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A World Leader In Brain Based Education More free learning materials available at WholeBrainTeaching.com For conference at your school or district

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Presentation on theme: "A World Leader In Brain Based Education More free learning materials available at WholeBrainTeaching.com For conference at your school or district"— Presentation transcript:

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2 A World Leader In Brain Based Education More free learning materials available at WholeBrainTeaching.com For conference at your school or district

3 Electronic Biffytoons Electronic Biffytoons is a PowerPoint supplement to Biffytoons (a pdf available as a free download at WholeBrainTeaching.com.) Electronic Biffytoons, in addition to being composed of slides that can be easily rearranged, contains several features not found in the pdf. Each Electronic Biffytoons cartoon is followed by two “print” versions of the word. The first “print” version outlines the word in a box, to help students see the word’s shape. The second “print” version presents the word itself, so that students will be able to read without the aid of a cartoon or word outline. In addition, every word in Electronic Biffytoons emphasizes the beginning sound (phoneme) with a blue letter (or letters if the word begins with a blend). Students should be encouraged to sound out the blue letters as beginning exercises in phonics. As students gain experience with Electronic Biffytoons, duplicate slides of the more difficult words, add your own words, customize Electronic Biffytoons in whatever way will be most useful to your new readers. The introduction to the pdf version of Biffytoons follows.

4 Biffytoons Only 100 sight words, like “the, to, a, and” make up over 50% of all words children read. If students cannot master the 100 most common sight words by the end of the first grade, their chances for success in school are dramatically impaired. To make learning sight words easier and more entertaining for lower grade students, Electronic Biffytoons illustrate many of the most common words with cartoons. For example, here is the word “go”. Each Biffytoon presents a gesture that illustrates the sight word. Thus, when students learn the word “go” they point their hand, in the same way as the pig’s hand in the picture. Here are three more Biffytoons. When students learn “down”, they move their hand down, as the squirrel goes “down” the tree. When students learn the word “can,” they make the gorilla’s gesture, showing that they “can” do anything. When students learn the word “be” they should put one finger over their lips, as the tiger says “be” quiet.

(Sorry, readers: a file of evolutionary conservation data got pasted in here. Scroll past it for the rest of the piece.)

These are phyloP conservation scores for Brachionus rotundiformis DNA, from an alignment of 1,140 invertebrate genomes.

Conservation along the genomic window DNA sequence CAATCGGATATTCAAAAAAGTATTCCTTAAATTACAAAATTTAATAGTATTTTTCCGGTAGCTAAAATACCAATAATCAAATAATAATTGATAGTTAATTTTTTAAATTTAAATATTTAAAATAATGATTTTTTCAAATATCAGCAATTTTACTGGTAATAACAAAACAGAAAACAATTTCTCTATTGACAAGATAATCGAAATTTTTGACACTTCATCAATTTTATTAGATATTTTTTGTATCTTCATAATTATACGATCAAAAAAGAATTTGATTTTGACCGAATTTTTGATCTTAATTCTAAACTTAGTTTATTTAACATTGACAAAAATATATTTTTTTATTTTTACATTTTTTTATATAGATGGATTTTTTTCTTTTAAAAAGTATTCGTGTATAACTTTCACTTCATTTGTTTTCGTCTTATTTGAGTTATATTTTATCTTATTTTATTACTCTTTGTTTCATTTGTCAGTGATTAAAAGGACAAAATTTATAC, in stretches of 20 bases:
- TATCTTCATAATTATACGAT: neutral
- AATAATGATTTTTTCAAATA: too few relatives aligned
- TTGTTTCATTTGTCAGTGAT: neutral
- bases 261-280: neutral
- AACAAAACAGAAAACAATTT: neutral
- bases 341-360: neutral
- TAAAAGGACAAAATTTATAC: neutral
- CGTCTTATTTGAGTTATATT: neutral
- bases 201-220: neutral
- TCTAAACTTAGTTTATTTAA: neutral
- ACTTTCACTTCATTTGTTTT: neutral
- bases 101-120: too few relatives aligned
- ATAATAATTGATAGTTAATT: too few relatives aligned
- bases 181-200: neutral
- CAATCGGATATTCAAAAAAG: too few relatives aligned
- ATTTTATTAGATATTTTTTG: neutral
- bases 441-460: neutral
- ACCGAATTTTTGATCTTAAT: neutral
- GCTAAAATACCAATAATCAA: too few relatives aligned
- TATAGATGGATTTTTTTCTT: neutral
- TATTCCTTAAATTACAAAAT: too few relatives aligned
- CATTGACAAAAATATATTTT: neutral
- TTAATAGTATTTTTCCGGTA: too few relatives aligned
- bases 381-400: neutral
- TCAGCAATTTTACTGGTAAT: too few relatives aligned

5 For additional practice, some Biffytoons contain captions that use the illustrated word. In cartoons like the one above, your class should first learn the word, “get” and the gesture, reaching for an imaginary fruit. When these have been mastered, students can practice reading the associated phrase, “I get one.” All the phrases used in Biffytoons, employ several sight words. As a teacher guides a class through Biffytoons (or as a parent helps his/her child), children learn in four ways: -- visually (visual cortex): the word is illustrated by the Biffytoons cartoon -- physically (motor cortex): the Biffytoons character presents a memory gesture -- aurally (auditory cortex): the student hears the sight word pronounced by the parent/teacher -- orally (Broca’s area): the student says the sight word In addition, because kids love cartoons, the process of memorizing sight words using Biffytoons generates a great deal of fun (limbic system). We believe that involving students’ feelings in education cannot be overemphasized. The vast majority of Whole Brain Teaching practitioners are not college professors, but in-the-trenches K-12 educators. We know from experience that our kids learn the most when they are having the most fun learning. The more entertaining you can make Biffytoons, and especially practicing the gestures, the more quickly your students will learn sight words.